My friend Joann Haejong Lee and her husband Mike Tsoi are expecting their first baby in January. On December 15, 2013, Joann preached at The House of Hope Presbyterian Church in St. Paul, Minnesota.
“What to Expect When You’re Expecting” had Luke 1:39-56 for the text. It’s the story of two very different pregnancies. It could be no other, for each pregnancy is unique. Elizabeth and her husband Zechariah have waited long to have a child. Late in life comes the news that they will have a child. Mary, an unwed teenager, also receives the news that she too will bear a child.
Looking at these pregnant, expectant women, as a pregnant, expectant woman, Joann crafts a sermon well worth reading. Check it out. Don’t just take my word. Here are some of Joann’s insights and images to whet your interest:
I’m certainly familiar with the whole gamut of emotions and mild waves of panic that inevitably wash over expectant parents, making us wonder, “Can any of us ever really be ready to be stewards of another human life?”
Joann notes that Mary took the news of her pregnancy reasonably well. And then she left town, going to her kinswoman Elizabeth in haste: “she ran as fast as her first-trimester body would allow, seeking out her cousin Elizabeth, who she’s heard is also pregnant.”
In the midst of Mary’s uncertainty and fear, Elizabeth’s response draws her in, envelopes her in blessing and joy, not in judgment or shame, accepting her and her situation, even blessing her, rejoicing with her.
We need more people like Elizabeth in this world. People who are willing to move past judgment and shame to offer God’s blessing. People who look at the world and see God’s redeeming work at hand, rather than seeing the worst in others and themselves.
We need people like Elizabeth who can move us from a place of fear to a place of hope and singing. We need people like Elizabeth. People who see us, and can spot the expectant Christ child that longs to be born in us and in our lives.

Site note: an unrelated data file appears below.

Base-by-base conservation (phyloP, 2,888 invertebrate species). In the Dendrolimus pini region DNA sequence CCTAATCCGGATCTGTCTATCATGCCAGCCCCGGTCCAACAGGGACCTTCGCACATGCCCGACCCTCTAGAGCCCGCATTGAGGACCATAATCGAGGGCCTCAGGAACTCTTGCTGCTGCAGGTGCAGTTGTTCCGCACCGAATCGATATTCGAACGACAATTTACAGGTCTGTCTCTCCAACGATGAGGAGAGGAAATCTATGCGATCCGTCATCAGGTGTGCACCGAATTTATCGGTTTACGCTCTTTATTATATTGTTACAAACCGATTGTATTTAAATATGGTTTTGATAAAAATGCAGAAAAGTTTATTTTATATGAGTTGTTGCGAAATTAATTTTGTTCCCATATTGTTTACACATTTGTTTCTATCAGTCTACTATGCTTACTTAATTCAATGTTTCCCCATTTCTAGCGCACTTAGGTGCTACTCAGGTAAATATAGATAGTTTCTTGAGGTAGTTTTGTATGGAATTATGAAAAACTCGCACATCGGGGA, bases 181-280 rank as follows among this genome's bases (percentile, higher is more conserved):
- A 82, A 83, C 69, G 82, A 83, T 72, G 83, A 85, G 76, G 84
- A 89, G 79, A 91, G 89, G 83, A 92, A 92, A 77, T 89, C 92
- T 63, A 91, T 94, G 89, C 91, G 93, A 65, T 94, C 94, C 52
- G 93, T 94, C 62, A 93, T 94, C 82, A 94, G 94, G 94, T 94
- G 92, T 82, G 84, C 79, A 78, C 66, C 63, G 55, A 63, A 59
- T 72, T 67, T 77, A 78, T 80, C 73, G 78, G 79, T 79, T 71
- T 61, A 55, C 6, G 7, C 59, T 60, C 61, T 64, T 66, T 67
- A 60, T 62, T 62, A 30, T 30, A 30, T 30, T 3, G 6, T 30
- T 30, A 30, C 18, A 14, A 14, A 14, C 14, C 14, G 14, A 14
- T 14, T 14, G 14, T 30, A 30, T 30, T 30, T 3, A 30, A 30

Reflecting on Advents past and Advents yet to come, Joann refers to Advent 2012 when she and Mike had recently lost their first pregnancy to a miscarriage. She considers her grandmother’s last Advent season. She notes that:
We are all bearers of God to this world, and this season of Advent is a time to remember that we are all called to be expectant, to be waiting and making preparations for Emmanuel, God with us. And we need this time of Advent, to prepare and make way, for what awaits us on the other side is completely and utterly life-changing.
At the heart of waiting and expectancy exemplified by Elizabeth and Mary, is Mary’s song. The Magnificant.
Mary’s song is a radical one. It is a song of hope birthed in a time of hopelessness and a song of joy birthed in a time of uncertainty.
It is into this time that Mary sings, sings and dreams of a different kind of world. And through her song, she not only names those promises of God, but is able to enter into them.
Joann closes by considering the risk and promise of expectation and expectant waiting.
There is risk, however, in that time of expectation and there is risk in birth. We cannot live lives of complacency and comfort and expect new life to come. We must take a dangerous journey, even as we are expectant, and we must boldly sing and live transformation.
Because our Advent preparation and waiting is not just for the birth of a child, but for the birth of a whole new way of life.
In this season of Advent, may we prepare our hearts and homes to be ready for Love to be born among and within us. Let us be expectant, and allow hope to take root in us, so that come Christmas, we may know how to nurture it and grow it, so that it may blossom and flourish in our lives and in our world.
There’s a lot more. And it is good. But this gets the basics – may we prepare, may we expect so God’s love might blossom and flourish in us and in God’s world. Amen.
Check out What to Expect When You’re Expecting.
See you along the Trail.